Having taken all of this into consideration, the relief – followed quickly by immediate engagement – as Batman Begins unfolds is not due to any external forces, not even my delight at finding myself home after a long hot day, propped in front of an air conditioner, merrily chilling me to Mr. Freeze levels of frigidity. Batman Begins, is, quite simply, a well-made, wonderful film that certainly handles that Batman Mythos was the reverence it is due. As such, like with so many other living beings, well-loved stories counted in this number, the film rewards such deft treatment and reveals itself to be a relatively quiet, realistic, meditation on the nature of fear. AND THEN I CAME IN MY PANTS.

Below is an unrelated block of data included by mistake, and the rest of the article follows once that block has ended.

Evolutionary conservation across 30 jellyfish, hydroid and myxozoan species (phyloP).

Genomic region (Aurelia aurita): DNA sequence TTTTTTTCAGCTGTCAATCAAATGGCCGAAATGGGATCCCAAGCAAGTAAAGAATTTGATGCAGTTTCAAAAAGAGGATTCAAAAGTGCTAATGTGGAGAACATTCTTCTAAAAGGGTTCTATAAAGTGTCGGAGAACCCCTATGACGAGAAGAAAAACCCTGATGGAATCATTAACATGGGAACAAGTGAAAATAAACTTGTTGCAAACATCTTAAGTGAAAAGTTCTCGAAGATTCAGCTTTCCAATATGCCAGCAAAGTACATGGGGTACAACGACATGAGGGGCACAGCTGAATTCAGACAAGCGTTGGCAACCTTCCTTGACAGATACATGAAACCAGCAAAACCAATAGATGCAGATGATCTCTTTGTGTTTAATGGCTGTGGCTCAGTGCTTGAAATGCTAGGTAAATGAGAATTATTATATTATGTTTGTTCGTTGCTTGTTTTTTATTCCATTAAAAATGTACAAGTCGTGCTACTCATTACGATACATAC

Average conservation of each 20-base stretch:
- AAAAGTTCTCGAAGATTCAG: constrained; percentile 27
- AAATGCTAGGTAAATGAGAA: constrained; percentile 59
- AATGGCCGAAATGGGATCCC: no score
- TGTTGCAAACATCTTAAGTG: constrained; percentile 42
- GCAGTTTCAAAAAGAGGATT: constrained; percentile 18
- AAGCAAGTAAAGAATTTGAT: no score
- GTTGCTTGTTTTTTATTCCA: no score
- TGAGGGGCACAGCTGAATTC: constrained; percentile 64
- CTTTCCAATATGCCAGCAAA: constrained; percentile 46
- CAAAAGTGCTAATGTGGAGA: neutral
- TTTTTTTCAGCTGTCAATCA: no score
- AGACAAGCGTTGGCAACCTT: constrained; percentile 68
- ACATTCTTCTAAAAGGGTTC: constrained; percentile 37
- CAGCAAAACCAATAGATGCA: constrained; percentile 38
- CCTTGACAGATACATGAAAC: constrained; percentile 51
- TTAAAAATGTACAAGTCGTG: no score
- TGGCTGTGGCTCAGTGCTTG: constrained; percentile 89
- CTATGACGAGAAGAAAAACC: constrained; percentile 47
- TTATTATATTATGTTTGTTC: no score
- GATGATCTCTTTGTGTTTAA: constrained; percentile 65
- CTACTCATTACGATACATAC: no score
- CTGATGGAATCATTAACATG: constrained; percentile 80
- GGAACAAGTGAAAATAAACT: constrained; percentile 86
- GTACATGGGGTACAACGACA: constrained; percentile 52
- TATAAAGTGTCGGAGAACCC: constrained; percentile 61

I mean, what? Somber, intellectual writing. Now that I have been terribly inappropriate in expressing my appreciation for the film, I’m sorry to say that I’ve got to work my way over to its blind spot. It is one made all the more glaring by every other aspect – with the exception of the sound because you guys I had Gladiator levels of difficulty hearing this bad boy – the film is nearly without flaw. That’s probably because Nolan decided against having a second unit crew on set, choosing instead to supervise quite literally every frame of the flick. This is why I love control freaks. This is why I have a hard time working in groups where I am not in charge – because I am a control freak. Nolan’s attention to detail and story is another reason why this big-time flaw is so inexplicable.